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25 January 2019
Four Friday folds from Marli Miller’s online photo archive of geological images.
15 September 2016
Since I showed off some Icelandic pillow basalts yesterday, today I thought I would showcase a new 3D model of big pillows in Columbia River basalt of eastern Washington, taken from a photo set I made when I was out there in May:
2 June 2016
Two weeks ago, I went on an awesome, informal field trip to eastern Washington State to visit the Channeled Scablands for the first time. My collegue Bill Richards of North Idaho College picked me up in Spokane and drove me halfway across Washington and back to Moscow, Idaho, over the course of a day. This is a region of the country where a glacier-dammed valley filled up with water (Glacial …
1 June 2016
Heading into the Columbia River Plateau, Callan and his colleague Bill Richards make a detour in search of some varves from Glacial Lake Columbia. They find them, a credit to the authors of “Washington Rocks!” – the new book from Mountain Press.
31 May 2016
How did this bold orange layer develop? It’s seen in an outcrop near Wilson Creek, Washington, in the Columbia River basalts.
18 May 2016
Pillow basalts form when mafic lava erupts underwater. Here are several examples from the Miocene Columbia River flood basalts, a large igneous province in eastern Washington state.
17 May 2016
I’m in Idaho for the Rocky Mountain section meeting of the Geological Society of America. Yesterday, I was delighted to tour around in eastern Washington’s Channeled Scablands with my colleague Bill Richards (North Idaho College). I took a lot of photos, but here are two to start – lovely examples of “onion skin” style weathering in fractured basalt, producing “kernstones” of increasingly spherical shape: This is a particularly well expressed …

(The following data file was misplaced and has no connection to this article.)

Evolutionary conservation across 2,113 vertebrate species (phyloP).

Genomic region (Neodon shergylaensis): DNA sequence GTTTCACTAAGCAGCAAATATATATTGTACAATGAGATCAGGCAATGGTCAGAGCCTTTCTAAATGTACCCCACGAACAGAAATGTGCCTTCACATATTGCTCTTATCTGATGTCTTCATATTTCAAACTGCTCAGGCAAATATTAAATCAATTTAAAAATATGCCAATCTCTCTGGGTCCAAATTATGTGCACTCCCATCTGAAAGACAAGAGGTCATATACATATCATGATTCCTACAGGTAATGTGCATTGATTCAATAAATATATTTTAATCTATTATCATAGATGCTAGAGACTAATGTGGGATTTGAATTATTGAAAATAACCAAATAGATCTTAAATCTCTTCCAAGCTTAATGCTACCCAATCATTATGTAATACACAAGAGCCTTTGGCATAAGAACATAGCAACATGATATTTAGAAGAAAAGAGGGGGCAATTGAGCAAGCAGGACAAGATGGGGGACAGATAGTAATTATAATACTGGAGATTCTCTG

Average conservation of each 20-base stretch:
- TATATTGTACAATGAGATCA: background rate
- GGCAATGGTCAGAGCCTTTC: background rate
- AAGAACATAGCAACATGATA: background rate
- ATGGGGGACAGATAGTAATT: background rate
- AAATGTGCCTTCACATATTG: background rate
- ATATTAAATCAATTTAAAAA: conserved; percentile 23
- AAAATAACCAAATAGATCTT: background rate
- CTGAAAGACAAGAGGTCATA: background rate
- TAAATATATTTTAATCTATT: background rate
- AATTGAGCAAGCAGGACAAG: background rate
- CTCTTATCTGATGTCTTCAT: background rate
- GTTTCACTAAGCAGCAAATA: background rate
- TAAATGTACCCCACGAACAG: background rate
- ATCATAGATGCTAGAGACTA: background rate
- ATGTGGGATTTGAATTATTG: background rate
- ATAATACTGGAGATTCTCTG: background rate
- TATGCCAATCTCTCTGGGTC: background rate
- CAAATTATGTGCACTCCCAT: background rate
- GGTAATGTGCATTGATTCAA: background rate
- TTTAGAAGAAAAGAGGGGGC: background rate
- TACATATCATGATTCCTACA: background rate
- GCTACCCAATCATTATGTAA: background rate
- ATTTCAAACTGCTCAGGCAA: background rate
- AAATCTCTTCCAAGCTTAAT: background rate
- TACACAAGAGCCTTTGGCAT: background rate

17 August 2015
I’m grateful to Mountain Press for sending me copies of all of their new books. There are some terrific volumes that have arrived in my mailbox over the past year, and I feel guilty for not reviewing more of them. But when I upwrapped this one, I was struck by two things: 1) The author is a geoblogger, and a prolific one. Dave Tucker writes Northwest Geology Field Trips, and …
1 June 2012
Another guest submission for the Friday fold – this is becoming a major trend! Peter Selkin‘s student Rick Schwartz loaned us this one. Peter describes the outcrop this way: The rocks here are Miocene turbidites of the Hoh lithic assemblage (sometimes called the “Hoh Terrane”) exposed at Beach #4 on the Pacific coast of the Olympic Peninsula. The train of folds here appears to be related to propagation of the …